Embattled Washington Rep. Matt Shea is skirting state law to funnel campaign funds to far-right groups

Embattled conspiracy theorist and Washington state Republican Rep. Matt Shea has been skirting Washington state law to funnel campaign contributions to far-right nonprofit groups in Colorado and Arizona, a Hatewatch investigation reveals.

Shea uses his office and campaign funds to spearhead a partitionist effort to split Washington into two states, and may have violated state laws by using surplus campaign funds to make at least $5,500 in contributions to far-right nonprofit organizations that are not registered as charities with the Washington Secretary of State. State law requires charities to be registered with the state to receive surplus campaign funds.

Shea is a vocal supporter of the anti-public lands extremist movement, is closely affiliated with members of the antigovernment militia movement, is a celebrity within the antigovernment-inspired American Redoubt movement and for years has taken to propagating anti-Muslim bigotry including forming the Spokane, Washington, chapter of the anti-Muslim hate group ACT for America.

Shea’s surplus campaign account made a $3,500 donation Sept. 10 to the anti-Muslim hate group Americans for America of Centennial, Colorado. The group hired John Guandolo, a former FBI agent well known for his anti-Muslim activism, as director of training.

Guandolo was paid $123,000 by the group in 2017 for “training of law enforcement personnel in the field,” according to a report based on the organization’s 2017 tax returns that was published this week in the Texas Observer. Guandolo has appeared on Shea’s Patriot Radio broadcast where Shea expressed interest in bringing Guandolo to Washington to provide law enforcement training.

Shea also tapped surplus campaign funds to make a $2,000 donation on Aug. 24 to Citizens for Free Speech, a Mesa, Arizona, nonprofit. Citizens for Free Speech is operated by Patrick Wood and received IRS tax approval earlier this year. The organization’s website states its purpose is to promote “men and women of moral and religious integrity to assert their influence in local communities by actually doing it.” Wood is widely followed by antigovernment activists and antisemitic white supremacist groups, and the SPLC has identified him as the foremost authority on the “one world” conspiracy theory.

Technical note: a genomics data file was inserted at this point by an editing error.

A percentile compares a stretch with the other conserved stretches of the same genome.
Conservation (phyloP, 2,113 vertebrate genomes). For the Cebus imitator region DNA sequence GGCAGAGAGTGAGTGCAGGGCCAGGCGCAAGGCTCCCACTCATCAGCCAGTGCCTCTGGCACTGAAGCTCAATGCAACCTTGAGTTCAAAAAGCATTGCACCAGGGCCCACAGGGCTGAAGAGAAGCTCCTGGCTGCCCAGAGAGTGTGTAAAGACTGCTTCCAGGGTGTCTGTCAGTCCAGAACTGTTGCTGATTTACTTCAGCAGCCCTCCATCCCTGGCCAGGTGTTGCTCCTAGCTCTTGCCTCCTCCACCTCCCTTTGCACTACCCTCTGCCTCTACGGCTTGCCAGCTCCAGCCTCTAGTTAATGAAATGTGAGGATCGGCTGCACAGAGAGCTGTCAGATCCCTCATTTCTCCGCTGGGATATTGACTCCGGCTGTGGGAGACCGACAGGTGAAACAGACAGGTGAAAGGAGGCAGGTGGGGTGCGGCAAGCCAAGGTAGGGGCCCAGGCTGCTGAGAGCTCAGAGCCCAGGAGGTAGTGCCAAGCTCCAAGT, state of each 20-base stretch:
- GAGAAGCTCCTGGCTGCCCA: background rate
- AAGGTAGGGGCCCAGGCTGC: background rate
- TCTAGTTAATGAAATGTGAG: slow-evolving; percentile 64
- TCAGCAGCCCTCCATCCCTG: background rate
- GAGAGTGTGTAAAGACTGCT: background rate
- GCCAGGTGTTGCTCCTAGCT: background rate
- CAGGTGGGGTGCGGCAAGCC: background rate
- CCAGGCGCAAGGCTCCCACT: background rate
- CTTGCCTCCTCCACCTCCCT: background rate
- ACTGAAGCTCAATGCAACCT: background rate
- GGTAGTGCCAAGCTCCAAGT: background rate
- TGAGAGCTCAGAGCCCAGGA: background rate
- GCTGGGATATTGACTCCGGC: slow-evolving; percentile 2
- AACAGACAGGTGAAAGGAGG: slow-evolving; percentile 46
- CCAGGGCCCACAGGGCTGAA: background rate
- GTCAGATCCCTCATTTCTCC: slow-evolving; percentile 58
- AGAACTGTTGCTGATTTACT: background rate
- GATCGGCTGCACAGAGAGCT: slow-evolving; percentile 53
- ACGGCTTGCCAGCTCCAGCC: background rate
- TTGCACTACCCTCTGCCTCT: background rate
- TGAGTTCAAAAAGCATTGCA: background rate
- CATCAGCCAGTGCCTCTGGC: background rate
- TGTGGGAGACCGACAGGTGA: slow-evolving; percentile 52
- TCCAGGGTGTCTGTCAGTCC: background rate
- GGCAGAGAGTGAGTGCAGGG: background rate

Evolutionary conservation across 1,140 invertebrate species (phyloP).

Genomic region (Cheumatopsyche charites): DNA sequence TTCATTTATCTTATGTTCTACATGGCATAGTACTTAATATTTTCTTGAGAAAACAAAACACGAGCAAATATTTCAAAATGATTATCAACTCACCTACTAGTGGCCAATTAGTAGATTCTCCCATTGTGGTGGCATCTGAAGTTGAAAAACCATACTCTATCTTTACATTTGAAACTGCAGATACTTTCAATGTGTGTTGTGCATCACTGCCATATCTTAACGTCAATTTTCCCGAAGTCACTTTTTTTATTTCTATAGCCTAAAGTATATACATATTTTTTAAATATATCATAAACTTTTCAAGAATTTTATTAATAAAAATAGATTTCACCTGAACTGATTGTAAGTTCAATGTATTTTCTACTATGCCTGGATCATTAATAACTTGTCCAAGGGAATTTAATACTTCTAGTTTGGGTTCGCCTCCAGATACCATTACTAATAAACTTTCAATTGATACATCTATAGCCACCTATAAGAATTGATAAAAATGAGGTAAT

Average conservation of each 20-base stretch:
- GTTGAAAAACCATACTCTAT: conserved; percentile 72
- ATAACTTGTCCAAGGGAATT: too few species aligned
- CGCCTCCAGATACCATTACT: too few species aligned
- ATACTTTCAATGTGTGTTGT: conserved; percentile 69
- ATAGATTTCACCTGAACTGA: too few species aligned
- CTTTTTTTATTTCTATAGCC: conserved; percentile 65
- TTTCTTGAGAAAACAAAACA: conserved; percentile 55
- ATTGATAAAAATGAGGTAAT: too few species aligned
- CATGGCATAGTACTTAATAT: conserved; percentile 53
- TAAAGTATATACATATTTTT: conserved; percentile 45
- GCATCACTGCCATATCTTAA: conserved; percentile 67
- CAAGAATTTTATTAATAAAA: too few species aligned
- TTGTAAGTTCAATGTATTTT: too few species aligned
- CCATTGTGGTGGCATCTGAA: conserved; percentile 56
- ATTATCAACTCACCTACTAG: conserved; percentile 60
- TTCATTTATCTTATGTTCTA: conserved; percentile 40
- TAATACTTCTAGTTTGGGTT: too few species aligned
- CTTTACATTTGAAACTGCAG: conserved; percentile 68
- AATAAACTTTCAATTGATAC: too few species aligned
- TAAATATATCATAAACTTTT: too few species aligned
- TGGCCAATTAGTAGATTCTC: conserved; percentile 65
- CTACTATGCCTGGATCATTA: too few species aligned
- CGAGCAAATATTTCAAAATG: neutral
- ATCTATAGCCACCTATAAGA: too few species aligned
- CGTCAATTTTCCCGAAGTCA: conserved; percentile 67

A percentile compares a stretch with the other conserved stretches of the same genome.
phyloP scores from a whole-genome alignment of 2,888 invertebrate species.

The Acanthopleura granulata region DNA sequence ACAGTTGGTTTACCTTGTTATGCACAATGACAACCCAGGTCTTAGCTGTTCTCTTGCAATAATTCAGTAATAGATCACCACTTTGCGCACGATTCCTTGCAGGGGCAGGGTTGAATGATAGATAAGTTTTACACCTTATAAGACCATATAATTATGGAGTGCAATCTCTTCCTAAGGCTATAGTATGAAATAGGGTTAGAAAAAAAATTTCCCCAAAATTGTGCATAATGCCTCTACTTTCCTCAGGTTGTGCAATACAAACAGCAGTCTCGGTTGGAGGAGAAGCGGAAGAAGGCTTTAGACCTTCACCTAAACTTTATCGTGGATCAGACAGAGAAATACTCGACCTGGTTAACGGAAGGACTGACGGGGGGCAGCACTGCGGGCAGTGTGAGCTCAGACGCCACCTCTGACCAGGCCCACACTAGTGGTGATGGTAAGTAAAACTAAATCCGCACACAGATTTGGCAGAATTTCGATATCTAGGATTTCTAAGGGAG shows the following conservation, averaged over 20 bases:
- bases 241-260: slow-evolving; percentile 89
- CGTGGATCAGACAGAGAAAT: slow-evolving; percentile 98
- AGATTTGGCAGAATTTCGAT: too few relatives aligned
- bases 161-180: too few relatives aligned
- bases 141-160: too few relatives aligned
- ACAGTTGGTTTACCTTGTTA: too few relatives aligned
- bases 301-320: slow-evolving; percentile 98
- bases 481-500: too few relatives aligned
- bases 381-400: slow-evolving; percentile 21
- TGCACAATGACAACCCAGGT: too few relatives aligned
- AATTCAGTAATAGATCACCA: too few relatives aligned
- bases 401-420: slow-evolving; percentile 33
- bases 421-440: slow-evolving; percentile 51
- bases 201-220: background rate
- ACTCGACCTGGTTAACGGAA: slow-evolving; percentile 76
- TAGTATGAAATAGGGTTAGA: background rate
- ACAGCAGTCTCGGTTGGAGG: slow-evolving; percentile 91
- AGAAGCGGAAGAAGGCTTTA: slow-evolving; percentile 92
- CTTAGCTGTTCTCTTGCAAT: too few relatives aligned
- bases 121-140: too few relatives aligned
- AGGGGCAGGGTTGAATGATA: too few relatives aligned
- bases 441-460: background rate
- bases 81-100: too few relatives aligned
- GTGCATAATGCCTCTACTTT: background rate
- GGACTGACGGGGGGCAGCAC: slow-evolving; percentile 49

Washington allows candidates to deposit excess campaign contributions into a surplus account. Unlike campaign accounts where funds can be used for election expenses, surplus fund accounts are more tightly restricted. Surplus funds can only be used to refund campaign contributions, transfer funds to a political party or caucus political committee, be deposited in the state Treasury, be used for future political campaigns, reimburse elected officials “for nonreimbursed, public office-related expenses” or be donated to nonprofit organizations registered with the state.

The contributions to the two nonprofits reflect Shea’s ties across the gamut of the American far-right.

Washington state election officials this week opened two separate inquiries into campaign expenditures from Shea’s surplus account, the state Public Disclosure Commission (PDC) said. The commission has the authority to assess $10,000 per violation. It can also refer a case to the Attorney General's Office, which is able to seek higher penalties in court.

The PDC has given Shea until Dec. 19 to respond to a citizen’s complaint over his use of surplus campaign funds to pay for radio broadcasts, advertising and purchase of broadcast equipment, PDC spokeswoman Kim Bradford said.

The funds were used to pay for radio broadcasts on Shea’s Patriot Radio show on the American Christian Network that operates six AM and FM stations in eastern Washington. Shea also used the funds to purchase advertising on Redoubt News, a website which the SPLC lists as an antigovernment, conspiracy propaganda organization.